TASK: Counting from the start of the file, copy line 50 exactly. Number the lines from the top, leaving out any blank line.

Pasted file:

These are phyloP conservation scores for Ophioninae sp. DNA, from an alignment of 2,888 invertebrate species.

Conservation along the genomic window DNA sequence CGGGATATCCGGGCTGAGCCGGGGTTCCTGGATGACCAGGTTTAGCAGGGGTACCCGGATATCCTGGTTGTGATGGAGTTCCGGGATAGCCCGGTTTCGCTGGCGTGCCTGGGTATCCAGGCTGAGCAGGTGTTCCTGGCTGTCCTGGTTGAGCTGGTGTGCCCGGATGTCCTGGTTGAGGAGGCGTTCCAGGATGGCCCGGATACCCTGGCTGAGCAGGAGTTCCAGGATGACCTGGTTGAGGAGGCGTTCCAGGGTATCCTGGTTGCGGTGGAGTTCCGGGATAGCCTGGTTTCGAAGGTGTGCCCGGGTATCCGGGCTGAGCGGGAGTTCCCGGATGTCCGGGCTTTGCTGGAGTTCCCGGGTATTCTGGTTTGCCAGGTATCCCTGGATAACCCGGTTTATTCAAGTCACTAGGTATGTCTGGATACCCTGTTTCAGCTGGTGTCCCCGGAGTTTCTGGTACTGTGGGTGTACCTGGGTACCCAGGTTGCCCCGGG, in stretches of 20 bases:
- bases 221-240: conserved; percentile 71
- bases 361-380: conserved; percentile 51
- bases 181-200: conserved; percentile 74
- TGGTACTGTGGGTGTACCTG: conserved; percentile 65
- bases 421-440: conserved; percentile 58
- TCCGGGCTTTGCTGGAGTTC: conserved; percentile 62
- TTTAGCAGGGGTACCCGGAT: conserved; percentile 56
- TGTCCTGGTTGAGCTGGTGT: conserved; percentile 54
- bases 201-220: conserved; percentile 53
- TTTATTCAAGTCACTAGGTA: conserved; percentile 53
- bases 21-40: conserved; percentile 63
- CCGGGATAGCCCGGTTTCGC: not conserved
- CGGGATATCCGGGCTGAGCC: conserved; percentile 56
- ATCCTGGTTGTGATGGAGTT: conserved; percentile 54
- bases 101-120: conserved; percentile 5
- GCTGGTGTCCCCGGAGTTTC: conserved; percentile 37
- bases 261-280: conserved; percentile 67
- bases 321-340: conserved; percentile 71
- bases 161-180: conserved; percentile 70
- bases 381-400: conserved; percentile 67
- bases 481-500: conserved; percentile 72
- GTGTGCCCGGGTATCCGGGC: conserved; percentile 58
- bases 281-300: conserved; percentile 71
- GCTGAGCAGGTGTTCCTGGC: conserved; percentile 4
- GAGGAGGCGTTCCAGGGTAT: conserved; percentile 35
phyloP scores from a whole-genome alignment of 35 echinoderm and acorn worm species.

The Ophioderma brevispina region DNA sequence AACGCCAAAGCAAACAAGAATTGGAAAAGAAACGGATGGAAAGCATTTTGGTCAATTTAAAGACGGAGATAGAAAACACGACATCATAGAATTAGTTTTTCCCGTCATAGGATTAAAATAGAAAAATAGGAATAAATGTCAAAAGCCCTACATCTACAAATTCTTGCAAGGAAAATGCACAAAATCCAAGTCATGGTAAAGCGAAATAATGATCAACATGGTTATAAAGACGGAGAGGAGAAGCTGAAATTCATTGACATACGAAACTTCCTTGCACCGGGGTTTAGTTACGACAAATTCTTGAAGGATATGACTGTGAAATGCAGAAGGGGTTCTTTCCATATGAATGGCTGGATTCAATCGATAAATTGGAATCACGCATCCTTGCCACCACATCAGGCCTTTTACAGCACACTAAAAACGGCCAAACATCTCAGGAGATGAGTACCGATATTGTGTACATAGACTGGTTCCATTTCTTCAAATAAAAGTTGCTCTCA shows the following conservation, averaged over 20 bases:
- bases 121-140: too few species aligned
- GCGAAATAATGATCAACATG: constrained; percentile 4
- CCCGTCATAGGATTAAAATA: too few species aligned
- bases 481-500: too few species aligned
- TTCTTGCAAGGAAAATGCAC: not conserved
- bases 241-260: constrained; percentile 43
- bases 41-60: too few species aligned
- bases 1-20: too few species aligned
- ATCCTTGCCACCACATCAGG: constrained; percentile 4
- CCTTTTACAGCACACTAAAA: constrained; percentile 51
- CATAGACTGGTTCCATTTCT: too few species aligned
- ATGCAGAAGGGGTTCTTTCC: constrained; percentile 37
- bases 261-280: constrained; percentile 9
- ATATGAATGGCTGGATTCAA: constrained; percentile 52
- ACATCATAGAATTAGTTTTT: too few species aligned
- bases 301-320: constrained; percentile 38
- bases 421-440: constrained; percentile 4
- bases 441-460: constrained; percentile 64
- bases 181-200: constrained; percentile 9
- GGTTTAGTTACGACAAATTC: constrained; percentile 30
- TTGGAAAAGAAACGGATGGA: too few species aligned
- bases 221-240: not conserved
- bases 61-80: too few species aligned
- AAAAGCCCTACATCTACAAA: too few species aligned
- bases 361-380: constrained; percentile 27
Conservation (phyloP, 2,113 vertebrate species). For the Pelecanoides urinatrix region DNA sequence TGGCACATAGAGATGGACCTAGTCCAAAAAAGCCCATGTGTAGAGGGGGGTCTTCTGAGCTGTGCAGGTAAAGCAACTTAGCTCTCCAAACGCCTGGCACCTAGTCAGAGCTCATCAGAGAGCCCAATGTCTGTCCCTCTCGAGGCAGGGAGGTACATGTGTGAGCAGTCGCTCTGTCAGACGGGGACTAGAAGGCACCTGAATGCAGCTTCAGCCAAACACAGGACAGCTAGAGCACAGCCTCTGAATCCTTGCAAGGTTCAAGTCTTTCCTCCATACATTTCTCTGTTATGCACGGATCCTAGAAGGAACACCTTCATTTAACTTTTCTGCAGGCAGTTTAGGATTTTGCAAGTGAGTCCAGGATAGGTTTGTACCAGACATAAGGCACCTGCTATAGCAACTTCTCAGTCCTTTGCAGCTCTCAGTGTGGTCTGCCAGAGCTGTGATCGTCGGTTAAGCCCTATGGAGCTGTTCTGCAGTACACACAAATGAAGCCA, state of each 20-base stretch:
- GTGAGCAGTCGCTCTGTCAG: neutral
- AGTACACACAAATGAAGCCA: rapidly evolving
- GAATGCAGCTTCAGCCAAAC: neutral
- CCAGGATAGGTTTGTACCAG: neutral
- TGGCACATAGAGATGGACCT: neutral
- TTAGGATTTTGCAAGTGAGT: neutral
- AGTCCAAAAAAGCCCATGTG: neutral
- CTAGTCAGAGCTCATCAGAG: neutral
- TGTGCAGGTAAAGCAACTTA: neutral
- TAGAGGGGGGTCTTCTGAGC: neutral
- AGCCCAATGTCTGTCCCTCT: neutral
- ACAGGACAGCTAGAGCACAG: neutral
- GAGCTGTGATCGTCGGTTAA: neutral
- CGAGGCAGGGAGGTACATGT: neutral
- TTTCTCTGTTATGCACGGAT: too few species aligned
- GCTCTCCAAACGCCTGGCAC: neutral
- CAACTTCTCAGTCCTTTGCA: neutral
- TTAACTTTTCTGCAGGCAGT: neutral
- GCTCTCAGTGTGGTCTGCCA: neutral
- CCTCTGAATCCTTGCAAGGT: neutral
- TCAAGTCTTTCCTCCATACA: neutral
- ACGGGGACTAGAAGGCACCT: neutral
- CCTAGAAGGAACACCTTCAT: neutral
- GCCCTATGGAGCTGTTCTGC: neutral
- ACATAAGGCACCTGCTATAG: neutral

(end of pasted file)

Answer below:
- TTGGAAAAGAAACGGATGGA: too few species aligned